— The Tavern Knight • Rafael Sabatini

... could not control her, that young girl as independent as a young animal. But down there, when she had irritated him by leaving him to pluck flowers, he had experienced chiefly a brutal desire to check her playful flights, to compel her person to remain beside him; to-day it was her fleeting, intangible soul that was escaping. Ah, that gnawing irritation which he had just recognized, how often he had experienced it by the indescribable little wounds which seem to be always bruising a loving heart. ...
— Strong as Death • Guy de Maupassant

... his best pictures in the most visible situations, cast those he thought less of into corners, and perambulated his splendid rooms, looking at himself each minute in the mirrors. Then there arose in his mind a restless desire to take fame by storm, instantly, without delay, and to compel, by whatever means, the applause of the multitude. Already the cry rang in his ears, "Tchartkoff, Tchartkoff! haven't you seen Tchartkoff's picture? What a rapid pencil Tchartkoff has! Tchartkoff has immense talent!" Musing, and castle-building, ...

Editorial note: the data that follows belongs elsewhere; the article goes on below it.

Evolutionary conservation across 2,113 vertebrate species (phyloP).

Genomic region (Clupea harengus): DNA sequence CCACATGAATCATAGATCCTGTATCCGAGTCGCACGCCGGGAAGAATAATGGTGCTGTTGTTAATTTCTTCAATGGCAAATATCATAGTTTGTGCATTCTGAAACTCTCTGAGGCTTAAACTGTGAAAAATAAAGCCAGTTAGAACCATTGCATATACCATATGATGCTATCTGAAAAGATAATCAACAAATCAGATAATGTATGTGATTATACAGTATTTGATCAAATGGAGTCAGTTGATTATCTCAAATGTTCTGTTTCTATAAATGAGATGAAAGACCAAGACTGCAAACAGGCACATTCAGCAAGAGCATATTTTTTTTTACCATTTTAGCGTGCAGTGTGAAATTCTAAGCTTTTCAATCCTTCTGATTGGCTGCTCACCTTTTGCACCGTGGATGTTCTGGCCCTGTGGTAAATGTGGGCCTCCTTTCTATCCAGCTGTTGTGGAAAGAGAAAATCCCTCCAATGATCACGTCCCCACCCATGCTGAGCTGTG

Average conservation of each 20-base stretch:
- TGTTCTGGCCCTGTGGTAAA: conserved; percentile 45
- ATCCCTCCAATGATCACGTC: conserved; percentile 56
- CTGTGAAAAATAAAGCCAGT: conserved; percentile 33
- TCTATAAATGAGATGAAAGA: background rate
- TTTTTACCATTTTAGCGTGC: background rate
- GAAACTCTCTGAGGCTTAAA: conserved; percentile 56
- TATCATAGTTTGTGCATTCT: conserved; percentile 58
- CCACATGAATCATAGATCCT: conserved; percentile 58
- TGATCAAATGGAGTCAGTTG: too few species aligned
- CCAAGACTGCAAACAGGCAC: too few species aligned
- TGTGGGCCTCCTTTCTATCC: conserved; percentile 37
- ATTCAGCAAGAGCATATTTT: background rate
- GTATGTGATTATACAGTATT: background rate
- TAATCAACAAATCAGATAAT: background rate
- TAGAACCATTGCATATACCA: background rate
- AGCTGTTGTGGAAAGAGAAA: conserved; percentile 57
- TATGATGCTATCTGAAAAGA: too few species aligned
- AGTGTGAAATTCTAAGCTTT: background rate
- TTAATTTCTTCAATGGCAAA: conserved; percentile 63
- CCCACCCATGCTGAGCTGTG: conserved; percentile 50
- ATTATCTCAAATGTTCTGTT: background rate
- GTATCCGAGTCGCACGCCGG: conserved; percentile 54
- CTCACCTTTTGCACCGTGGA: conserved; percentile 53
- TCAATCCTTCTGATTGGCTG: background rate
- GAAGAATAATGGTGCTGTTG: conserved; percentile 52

— Blackwood's Edinburgh Magazine - Volume 62, No. 384, October 1847 • Various

... a week's wages for the moral force to disobey Sophia. There was nothing to compel her to obey. She could have trampled on the fragile and weak Sophia. But something in Sophia's gaze compelled her to obey. She flounced; she bridled; she mumbled; she unnecessarily disturbed the venerable Spot; but she obeyed. Sophia had risked all, ...
— The Old Wives' Tale • Arnold Bennett

... "will do less than due honor to the victor if you compel him to wait till we tell your Highness that which we cannot know; at least I can form no guess—unless he be one of the good lances who accompanied King Richard to Palestine, and who are now straggling homeward from the ...
— Journeys Through Bookland, Vol. 6 • Charles H. Sylvester